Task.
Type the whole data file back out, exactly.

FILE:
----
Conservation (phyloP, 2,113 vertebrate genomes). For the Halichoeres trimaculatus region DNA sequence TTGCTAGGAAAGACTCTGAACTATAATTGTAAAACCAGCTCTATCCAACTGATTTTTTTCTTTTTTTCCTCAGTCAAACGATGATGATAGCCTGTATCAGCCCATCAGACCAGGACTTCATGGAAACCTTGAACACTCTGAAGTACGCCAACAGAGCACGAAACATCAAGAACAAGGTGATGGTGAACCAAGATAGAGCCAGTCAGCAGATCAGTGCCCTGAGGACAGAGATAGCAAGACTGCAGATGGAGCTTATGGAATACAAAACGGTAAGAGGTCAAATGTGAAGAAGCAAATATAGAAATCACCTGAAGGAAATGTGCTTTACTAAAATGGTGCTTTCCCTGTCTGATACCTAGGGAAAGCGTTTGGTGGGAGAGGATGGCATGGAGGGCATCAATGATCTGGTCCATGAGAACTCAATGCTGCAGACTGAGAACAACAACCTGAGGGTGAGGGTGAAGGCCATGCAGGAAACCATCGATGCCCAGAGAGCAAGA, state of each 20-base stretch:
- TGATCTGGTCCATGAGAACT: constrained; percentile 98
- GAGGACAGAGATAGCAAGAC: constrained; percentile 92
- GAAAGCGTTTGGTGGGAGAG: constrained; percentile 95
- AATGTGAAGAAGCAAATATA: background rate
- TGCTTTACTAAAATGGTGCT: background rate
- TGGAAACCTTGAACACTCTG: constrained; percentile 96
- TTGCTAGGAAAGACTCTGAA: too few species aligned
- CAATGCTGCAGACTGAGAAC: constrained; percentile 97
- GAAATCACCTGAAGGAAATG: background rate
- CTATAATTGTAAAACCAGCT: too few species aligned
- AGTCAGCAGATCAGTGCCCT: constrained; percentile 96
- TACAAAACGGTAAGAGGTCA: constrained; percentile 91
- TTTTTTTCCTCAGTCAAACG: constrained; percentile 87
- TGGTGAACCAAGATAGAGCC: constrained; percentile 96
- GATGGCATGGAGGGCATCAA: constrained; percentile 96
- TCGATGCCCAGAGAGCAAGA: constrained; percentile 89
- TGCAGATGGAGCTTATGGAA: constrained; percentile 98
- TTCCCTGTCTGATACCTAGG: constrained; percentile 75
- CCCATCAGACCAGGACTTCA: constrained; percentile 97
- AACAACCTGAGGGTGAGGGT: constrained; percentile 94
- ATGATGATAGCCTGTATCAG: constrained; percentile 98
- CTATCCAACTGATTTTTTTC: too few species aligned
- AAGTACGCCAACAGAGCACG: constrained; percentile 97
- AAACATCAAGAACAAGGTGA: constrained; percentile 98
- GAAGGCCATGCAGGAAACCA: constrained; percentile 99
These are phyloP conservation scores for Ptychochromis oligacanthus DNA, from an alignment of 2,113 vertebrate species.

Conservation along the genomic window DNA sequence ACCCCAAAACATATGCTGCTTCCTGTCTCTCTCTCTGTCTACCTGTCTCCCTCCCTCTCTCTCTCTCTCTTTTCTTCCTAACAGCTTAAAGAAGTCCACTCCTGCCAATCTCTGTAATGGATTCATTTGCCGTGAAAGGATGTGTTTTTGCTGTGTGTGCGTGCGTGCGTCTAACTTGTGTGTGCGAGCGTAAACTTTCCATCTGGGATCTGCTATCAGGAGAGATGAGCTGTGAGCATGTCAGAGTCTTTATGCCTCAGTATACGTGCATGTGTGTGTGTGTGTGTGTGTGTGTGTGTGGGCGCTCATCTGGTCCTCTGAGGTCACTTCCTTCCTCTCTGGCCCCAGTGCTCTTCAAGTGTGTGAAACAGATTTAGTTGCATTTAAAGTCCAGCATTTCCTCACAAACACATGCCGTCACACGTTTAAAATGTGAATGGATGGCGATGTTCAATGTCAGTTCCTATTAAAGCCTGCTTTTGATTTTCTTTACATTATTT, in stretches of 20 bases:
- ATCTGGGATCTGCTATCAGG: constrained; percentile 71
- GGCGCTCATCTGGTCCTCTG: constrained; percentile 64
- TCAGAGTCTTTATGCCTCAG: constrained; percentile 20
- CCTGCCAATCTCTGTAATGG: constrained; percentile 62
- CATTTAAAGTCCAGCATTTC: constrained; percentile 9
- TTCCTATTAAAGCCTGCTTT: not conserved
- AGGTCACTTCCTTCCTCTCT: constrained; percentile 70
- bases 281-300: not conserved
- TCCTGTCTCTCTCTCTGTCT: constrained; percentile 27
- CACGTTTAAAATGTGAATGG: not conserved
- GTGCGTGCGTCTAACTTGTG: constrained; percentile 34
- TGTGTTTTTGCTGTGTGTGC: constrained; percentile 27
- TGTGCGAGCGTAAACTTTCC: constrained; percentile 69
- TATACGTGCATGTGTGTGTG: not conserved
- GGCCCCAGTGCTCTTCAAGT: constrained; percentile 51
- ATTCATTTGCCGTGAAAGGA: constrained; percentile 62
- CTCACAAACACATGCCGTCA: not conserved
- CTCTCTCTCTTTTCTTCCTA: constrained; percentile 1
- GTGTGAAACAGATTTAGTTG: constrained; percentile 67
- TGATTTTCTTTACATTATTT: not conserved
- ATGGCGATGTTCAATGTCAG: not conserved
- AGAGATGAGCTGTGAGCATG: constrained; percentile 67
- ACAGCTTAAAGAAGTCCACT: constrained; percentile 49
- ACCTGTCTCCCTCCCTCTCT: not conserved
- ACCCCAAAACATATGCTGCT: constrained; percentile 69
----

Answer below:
Conservation (phyloP, 2,113 vertebrate genomes). For the Halichoeres trimaculatus region DNA sequence TTGCTAGGAAAGACTCTGAACTATAATTGTAAAACCAGCTCTATCCAACTGATTTTTTTCTTTTTTTCCTCAGTCAAACGATGATGATAGCCTGTATCAGCCCATCAGACCAGGACTTCATGGAAACCTTGAACACTCTGAAGTACGCCAACAGAGCACGAAACATCAAGAACAAGGTGATGGTGAACCAAGATAGAGCCAGTCAGCAGATCAGTGCCCTGAGGACAGAGATAGCAAGACTGCAGATGGAGCTTATGGAATACAAAACGGTAAGAGGTCAAATGTGAAGAAGCAAATATAGAAATCACCTGAAGGAAATGTGCTTTACTAAAATGGTGCTTTCCCTGTCTGATACCTAGGGAAAGCGTTTGGTGGGAGAGGATGGCATGGAGGGCATCAATGATCTGGTCCATGAGAACTCAATGCTGCAGACTGAGAACAACAACCTGAGGGTGAGGGTGAAGGCCATGCAGGAAACCATCGATGCCCAGAGAGCAAGA, state of each 20-base stretch:
- TGATCTGGTCCATGAGAACT: constrained; percentile 98
- GAGGACAGAGATAGCAAGAC: constrained; percentile 92
- GAAAGCGTTTGGTGGGAGAG: constrained; percentile 95
- AATGTGAAGAAGCAAATATA: background rate
- TGCTTTACTAAAATGGTGCT: background rate
- TGGAAACCTTGAACACTCTG: constrained; percentile 96
- TTGCTAGGAAAGACTCTGAA: too few species aligned
- CAATGCTGCAGACTGAGAAC: constrained; percentile 97
- GAAATCACCTGAAGGAAATG: background rate
- CTATAATTGTAAAACCAGCT: too few species aligned
- AGTCAGCAGATCAGTGCCCT: constrained; percentile 96
- TACAAAACGGTAAGAGGTCA: constrained; percentile 91
- TTTTTTTCCTCAGTCAAACG: constrained; percentile 87
- TGGTGAACCAAGATAGAGCC: constrained; percentile 96
- GATGGCATGGAGGGCATCAA: constrained; percentile 96
- TCGATGCCCAGAGAGCAAGA: constrained; percentile 89
- TGCAGATGGAGCTTATGGAA: constrained; percentile 98
- TTCCCTGTCTGATACCTAGG: constrained; percentile 75
- CCCATCAGACCAGGACTTCA: constrained; percentile 97
- AACAACCTGAGGGTGAGGGT: constrained; percentile 94
- ATGATGATAGCCTGTATCAG: constrained; percentile 98
- CTATCCAACTGATTTTTTTC: too few species aligned
- AAGTACGCCAACAGAGCACG: constrained; percentile 97
- AAACATCAAGAACAAGGTGA: constrained; percentile 98
- GAAGGCCATGCAGGAAACCA: constrained; percentile 99
These are phyloP conservation scores for Ptychochromis oligacanthus DNA, from an alignment of 2,113 vertebrate species.

Conservation along the genomic window DNA sequence ACCCCAAAACATATGCTGCTTCCTGTCTCTCTCTCTGTCTACCTGTCTCCCTCCCTCTCTCTCTCTCTCTTTTCTTCCTAACAGCTTAAAGAAGTCCACTCCTGCCAATCTCTGTAATGGATTCATTTGCCGTGAAAGGATGTGTTTTTGCTGTGTGTGCGTGCGTGCGTCTAACTTGTGTGTGCGAGCGTAAACTTTCCATCTGGGATCTGCTATCAGGAGAGATGAGCTGTGAGCATGTCAGAGTCTTTATGCCTCAGTATACGTGCATGTGTGTGTGTGTGTGTGTGTGTGTGTGTGGGCGCTCATCTGGTCCTCTGAGGTCACTTCCTTCCTCTCTGGCCCCAGTGCTCTTCAAGTGTGTGAAACAGATTTAGTTGCATTTAAAGTCCAGCATTTCCTCACAAACACATGCCGTCACACGTTTAAAATGTGAATGGATGGCGATGTTCAATGTCAGTTCCTATTAAAGCCTGCTTTTGATTTTCTTTACATTATTT, in stretches of 20 bases:
- ATCTGGGATCTGCTATCAGG: constrained; percentile 71
- GGCGCTCATCTGGTCCTCTG: constrained; percentile 64
- TCAGAGTCTTTATGCCTCAG: constrained; percentile 20
- CCTGCCAATCTCTGTAATGG: constrained; percentile 62
- CATTTAAAGTCCAGCATTTC: constrained; percentile 9
- TTCCTATTAAAGCCTGCTTT: not conserved
- AGGTCACTTCCTTCCTCTCT: constrained; percentile 70
- bases 281-300: not conserved
- TCCTGTCTCTCTCTCTGTCT: constrained; percentile 27
- CACGTTTAAAATGTGAATGG: not conserved
- GTGCGTGCGTCTAACTTGTG: constrained; percentile 34
- TGTGTTTTTGCTGTGTGTGC: constrained; percentile 27
- TGTGCGAGCGTAAACTTTCC: constrained; percentile 69
- TATACGTGCATGTGTGTGTG: not conserved
- GGCCCCAGTGCTCTTCAAGT: constrained; percentile 51
- ATTCATTTGCCGTGAAAGGA: constrained; percentile 62
- CTCACAAACACATGCCGTCA: not conserved
- CTCTCTCTCTTTTCTTCCTA: constrained; percentile 1
- GTGTGAAACAGATTTAGTTG: constrained; percentile 67
- TGATTTTCTTTACATTATTT: not conserved
- ATGGCGATGTTCAATGTCAG: not conserved
- AGAGATGAGCTGTGAGCATG: constrained; percentile 67
- ACAGCTTAAAGAAGTCCACT: constrained; percentile 49
- ACCTGTCTCCCTCCCTCTCT: not conserved
- ACCCCAAAACATATGCTGCT: constrained; percentile 69